Manitoba Marks Deadliest Day With Four COVID-19 Deaths, More Restrictions



Manitoba marked the province’s deadliest day of the pandemic with four COVID-19 deaths and further restrictions for the Winnipeg area and the north.

Dr. Brent Roussin, chief provincial public health officer, said two of the deaths — a man in his 80s and a man in his 70s — were linked to an outbreak at a personal care home in Winnipeg. There has been a total of 14 deaths at the Parkview Place care home.

The other deaths were two men in their 80s.

“It’s such a difficult situation to go through. We are really in this 100-year pandemic,” Roussin said.

There were 147 new cases of the virus Thursday. Eighty-seven were in Winnipeg where restrictions on restaurants, pubs and gathering sizes were enacted earlier this week.

The province also marked its highest rate of hospitalizations — 42 people in hospital and eight in intensive care.

Roussin said there is widespread community transmission and warned against people continuing to socialize outside their homes.

“We see infectious people at work, out in public at gatherings. This certainly can be avoided,” Roussin said.

The capital city went weeks without any new infections over the summer, but case numbers have risen rapidly in the last two months.

In the north, there had been a total of four cases until late in September compared with 69 now.

Roussin expressed concern over increasing infections in the northern region and announced that, starting Monday, he is putting the area under the same elevated restrictions as Winnipeg, which include closing casinos, bingo halls and limiting occupancy in restaurants.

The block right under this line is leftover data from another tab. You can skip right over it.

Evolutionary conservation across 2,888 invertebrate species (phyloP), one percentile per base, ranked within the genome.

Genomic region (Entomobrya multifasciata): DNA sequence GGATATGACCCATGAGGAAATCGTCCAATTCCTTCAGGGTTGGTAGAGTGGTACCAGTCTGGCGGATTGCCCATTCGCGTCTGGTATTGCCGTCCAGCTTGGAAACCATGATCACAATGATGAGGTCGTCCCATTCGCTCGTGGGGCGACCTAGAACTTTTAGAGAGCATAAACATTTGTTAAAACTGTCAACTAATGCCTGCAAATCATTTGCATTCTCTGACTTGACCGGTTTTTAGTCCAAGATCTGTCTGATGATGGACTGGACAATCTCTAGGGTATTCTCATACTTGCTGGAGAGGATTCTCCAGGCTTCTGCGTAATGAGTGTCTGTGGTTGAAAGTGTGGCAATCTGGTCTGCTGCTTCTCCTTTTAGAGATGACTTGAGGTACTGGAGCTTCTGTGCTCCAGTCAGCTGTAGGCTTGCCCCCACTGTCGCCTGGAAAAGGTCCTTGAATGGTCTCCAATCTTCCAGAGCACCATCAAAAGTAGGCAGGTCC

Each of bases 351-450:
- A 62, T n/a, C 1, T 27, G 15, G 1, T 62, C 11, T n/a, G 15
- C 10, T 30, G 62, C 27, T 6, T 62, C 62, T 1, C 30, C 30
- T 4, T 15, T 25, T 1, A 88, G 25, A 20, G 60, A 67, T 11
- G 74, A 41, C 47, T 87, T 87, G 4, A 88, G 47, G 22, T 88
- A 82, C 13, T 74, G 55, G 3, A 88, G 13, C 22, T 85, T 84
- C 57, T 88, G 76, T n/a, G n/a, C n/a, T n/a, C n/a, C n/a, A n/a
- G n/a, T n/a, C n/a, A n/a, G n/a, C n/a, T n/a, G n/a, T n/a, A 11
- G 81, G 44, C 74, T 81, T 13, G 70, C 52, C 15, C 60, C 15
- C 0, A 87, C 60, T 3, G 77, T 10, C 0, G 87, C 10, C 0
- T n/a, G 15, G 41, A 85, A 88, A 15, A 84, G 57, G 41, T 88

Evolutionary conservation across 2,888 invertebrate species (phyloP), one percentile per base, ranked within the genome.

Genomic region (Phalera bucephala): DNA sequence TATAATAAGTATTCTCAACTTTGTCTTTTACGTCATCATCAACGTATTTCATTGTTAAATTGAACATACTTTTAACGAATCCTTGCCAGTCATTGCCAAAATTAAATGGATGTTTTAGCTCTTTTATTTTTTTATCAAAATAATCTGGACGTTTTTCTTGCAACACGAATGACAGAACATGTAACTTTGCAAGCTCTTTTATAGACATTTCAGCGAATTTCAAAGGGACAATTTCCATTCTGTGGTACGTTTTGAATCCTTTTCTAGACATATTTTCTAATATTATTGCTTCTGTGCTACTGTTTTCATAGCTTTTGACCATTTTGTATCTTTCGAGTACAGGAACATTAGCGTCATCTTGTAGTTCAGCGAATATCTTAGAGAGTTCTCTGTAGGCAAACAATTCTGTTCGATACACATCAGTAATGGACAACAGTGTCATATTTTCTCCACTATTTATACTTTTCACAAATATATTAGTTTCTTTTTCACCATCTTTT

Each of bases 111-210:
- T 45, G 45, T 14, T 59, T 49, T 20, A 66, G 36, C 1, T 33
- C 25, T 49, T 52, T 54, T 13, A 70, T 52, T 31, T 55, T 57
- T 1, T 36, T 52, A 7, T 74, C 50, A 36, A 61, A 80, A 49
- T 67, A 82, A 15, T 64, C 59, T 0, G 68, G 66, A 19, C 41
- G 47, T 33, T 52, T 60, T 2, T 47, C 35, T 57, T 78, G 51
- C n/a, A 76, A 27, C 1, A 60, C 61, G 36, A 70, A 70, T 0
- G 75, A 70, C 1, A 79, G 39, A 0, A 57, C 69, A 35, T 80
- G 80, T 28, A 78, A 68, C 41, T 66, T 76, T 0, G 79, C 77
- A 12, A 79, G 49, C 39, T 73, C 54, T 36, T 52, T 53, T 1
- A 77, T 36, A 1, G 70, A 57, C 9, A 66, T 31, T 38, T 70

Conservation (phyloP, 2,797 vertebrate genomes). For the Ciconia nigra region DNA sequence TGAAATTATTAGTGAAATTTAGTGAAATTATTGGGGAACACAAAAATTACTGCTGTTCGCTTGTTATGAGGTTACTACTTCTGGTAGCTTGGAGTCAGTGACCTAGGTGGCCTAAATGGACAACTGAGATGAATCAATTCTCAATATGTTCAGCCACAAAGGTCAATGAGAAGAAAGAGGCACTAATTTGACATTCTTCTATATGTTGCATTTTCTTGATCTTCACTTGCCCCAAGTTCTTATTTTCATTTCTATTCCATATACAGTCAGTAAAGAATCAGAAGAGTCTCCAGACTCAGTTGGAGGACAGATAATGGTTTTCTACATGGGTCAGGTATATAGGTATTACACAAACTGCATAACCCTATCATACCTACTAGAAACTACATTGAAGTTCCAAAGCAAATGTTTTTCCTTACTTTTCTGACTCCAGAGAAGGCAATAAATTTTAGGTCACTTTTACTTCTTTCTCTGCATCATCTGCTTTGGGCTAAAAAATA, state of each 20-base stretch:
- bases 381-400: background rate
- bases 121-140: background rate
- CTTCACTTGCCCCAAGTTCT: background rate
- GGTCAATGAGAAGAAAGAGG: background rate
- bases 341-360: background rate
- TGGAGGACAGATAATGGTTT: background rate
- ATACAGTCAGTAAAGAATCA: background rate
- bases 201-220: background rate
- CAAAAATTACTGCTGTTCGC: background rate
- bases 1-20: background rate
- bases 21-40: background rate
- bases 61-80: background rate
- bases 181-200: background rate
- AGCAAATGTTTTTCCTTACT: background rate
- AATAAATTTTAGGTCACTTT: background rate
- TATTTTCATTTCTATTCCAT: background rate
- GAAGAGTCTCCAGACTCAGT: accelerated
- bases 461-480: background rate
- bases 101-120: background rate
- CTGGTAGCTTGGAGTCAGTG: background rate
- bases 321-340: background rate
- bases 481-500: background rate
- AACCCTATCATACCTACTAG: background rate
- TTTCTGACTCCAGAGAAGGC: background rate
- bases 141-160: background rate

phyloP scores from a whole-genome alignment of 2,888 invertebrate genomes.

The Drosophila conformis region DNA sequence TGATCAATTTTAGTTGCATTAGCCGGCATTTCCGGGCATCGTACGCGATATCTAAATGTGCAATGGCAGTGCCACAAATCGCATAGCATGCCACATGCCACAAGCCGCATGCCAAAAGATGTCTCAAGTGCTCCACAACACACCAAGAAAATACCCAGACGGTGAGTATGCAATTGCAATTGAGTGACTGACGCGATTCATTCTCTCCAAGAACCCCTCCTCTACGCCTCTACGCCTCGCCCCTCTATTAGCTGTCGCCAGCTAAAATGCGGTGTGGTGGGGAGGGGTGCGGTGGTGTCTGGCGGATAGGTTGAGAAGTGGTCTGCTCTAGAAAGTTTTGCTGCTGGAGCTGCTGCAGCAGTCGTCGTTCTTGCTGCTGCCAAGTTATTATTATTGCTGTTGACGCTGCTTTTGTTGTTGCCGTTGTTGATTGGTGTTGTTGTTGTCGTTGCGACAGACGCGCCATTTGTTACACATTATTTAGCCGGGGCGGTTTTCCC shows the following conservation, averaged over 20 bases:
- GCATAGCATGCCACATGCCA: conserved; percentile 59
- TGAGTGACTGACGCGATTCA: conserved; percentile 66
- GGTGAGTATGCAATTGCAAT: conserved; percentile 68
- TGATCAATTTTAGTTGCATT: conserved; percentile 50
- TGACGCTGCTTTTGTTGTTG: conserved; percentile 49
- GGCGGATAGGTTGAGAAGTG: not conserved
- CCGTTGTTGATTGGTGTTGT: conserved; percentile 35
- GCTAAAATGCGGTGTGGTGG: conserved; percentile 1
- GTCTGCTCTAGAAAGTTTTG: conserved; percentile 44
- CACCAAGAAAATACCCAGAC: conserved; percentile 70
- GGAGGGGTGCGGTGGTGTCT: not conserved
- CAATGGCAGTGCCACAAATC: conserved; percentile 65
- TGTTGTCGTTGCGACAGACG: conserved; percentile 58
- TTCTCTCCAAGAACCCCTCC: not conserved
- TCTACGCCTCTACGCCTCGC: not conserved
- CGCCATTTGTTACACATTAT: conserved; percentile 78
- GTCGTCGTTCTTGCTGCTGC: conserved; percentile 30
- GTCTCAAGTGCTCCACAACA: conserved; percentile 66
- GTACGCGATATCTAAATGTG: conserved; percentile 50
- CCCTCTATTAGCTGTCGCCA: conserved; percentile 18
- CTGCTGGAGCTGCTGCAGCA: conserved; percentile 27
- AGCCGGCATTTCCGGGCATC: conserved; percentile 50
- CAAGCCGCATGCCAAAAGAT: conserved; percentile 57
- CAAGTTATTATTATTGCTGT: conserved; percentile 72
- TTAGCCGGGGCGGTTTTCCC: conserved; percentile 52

“We know that the north is already at risk for transmission of this virus, especially in remote isolated communities (where there is lack of) access to health care,” Roussin said.

Extra measures are also being put in place for schools in the Winnipeg area and the north starting Monday. They include cancelling field trips, banning choirs and wind instruments and requiring substitute teachers to wear medical masks.

Twenty-seven cases connected to a poultry plant in Blumenort, southeast of Winnipeg, are linked to infections in the community, Roussin said.

An outbreak at Headingley provincial prison nearly tripled this week to 32 positive cases.

Roussin said the growing numbers are “all a result of increased contacts.”

“We have to change things. We fell back on the fundamentals,” he said. “We got back to all that normalcy that we want, but we just know this is what happens when we attempt that.”

This report by The Canadian Press was first published Oct. 22, 2020.

Kelly Geraldine Malone, The Canadian Press


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